The study was published in the journal Medicine & Science in Sport & amp; Exercise.


Teflon Chemical a 'Likely' Carcinogen: EPA Panel

A chemical used to make Teflon and other nonstick products should be regarded as a "likely" carcinogen, according to a draft report by an independent scientific review panel that advises the U.S. Environmental Protection Agency.

The panel's conclusions, released Monday, contradict an EPA draft risk assessment that determined that animal studies provided only "suggestive evidence" that perfluorooctanoic acid (PFOA) and its salts are potential human carcinogens, the Associated Press reported.

"The predominant panel view was the descriptor 'likely to be carcinogenic' was more consistent with currently available data, while a few panel members reached the conclusion that the current evidence fails to exceed the descriptor 'suggestive,' of carcinogenicity," the panel wrote.

The conclusion was challenged by Delaware-based DuPont, the only North American producer of PFOA.

"We disagree with the panel's recommendation on the cancer classification, and we continue to support the EPA's draft risk assessment," Robert Rickard, DuPont's director of health and environmental sciences, told the AP.


Half of U.S. Kids Don't Have Regular Dental Checkups

Only about half of all American children between 2 and 17 years old regularly get a dental checkup at least once a year, says a new Agency for Healthcare Research and Quality report.

The analysis of 2003 data found that 32 million children (49 percent) did not usually get annual dental checkups. Hispanic and black children were far less likely to usually have annual dental checkups (34 percent and 42 percent, respectively) than non-Hispanic white children (59.5 percent).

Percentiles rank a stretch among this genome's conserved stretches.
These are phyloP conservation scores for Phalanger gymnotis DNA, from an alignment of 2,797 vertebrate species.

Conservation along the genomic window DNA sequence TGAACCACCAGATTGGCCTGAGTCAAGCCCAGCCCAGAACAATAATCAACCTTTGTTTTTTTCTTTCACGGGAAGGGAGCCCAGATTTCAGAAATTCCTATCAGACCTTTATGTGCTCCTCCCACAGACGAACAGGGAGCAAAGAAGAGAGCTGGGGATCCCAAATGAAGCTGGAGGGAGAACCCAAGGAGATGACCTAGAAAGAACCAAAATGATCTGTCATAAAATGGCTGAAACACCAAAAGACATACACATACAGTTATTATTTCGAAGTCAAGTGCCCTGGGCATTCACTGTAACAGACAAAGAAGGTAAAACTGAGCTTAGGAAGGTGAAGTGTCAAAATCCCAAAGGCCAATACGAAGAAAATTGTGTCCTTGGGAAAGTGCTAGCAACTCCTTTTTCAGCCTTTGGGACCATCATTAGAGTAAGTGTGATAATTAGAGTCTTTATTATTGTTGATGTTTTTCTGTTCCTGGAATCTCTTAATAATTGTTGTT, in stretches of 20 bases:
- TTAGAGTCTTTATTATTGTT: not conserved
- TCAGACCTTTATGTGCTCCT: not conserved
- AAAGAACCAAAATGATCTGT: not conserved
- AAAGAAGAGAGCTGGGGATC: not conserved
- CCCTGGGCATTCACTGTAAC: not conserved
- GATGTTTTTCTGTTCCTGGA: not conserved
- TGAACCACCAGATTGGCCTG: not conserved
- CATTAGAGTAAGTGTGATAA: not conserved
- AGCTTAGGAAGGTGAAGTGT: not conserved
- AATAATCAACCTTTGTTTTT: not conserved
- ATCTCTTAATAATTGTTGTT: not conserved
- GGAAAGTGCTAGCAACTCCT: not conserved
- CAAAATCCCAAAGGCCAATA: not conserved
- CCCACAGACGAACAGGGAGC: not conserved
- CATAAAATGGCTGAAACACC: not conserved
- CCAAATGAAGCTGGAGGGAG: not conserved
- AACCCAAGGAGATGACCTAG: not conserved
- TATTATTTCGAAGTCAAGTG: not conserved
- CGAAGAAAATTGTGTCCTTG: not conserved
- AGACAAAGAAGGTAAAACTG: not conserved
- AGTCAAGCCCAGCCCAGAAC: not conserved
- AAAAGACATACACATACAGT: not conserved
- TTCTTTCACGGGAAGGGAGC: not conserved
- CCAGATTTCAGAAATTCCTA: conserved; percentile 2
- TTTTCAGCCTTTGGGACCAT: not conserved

The report also found that health care professionals often fail to inform parents about the importance of routine dental checkups.

Parental education and income also had an impact. Children in households where at least one parent attended college were almost twice as likely to have an annual checkup than children whose parents were, at most, high school graduates (60.9 percent vs. 33.2 percent).

When children did not get necessary dental care, or there was a delay in getting that care, lack of money was the main reason 56 percent of the time.


160 Human Bird Flu Infections To Date: WHO

The number of people worldwide who have been infected with the deadly H5N1 strain of bird flu now stands at 160 people, and 85 people have died from the disease, the World Health Organization (WHO) said Tuesday.

The figures were updated after laboratory tests confirmed that at least 12 people in Turkey were infected by the virus. Samples from nine other people in Turkey are currently being tested to verify the presence of the H5N1 virus, the Associated Press reported.

Until human cases began appearing in Turkey earlier this year, all human cases of bird flu had been limited to eastern Asia. The virus appeared in poultry in Asia in 2003 and has since spread to poultry in eastern Europe and the Middle East.

The first human case of bird flu in Iraq was confirmed this week after the death of a 15-year-old girl in the northern area of the country. The WHO is sending a team to that area of Iraq to investigate possible bird flu cases, the AP reported.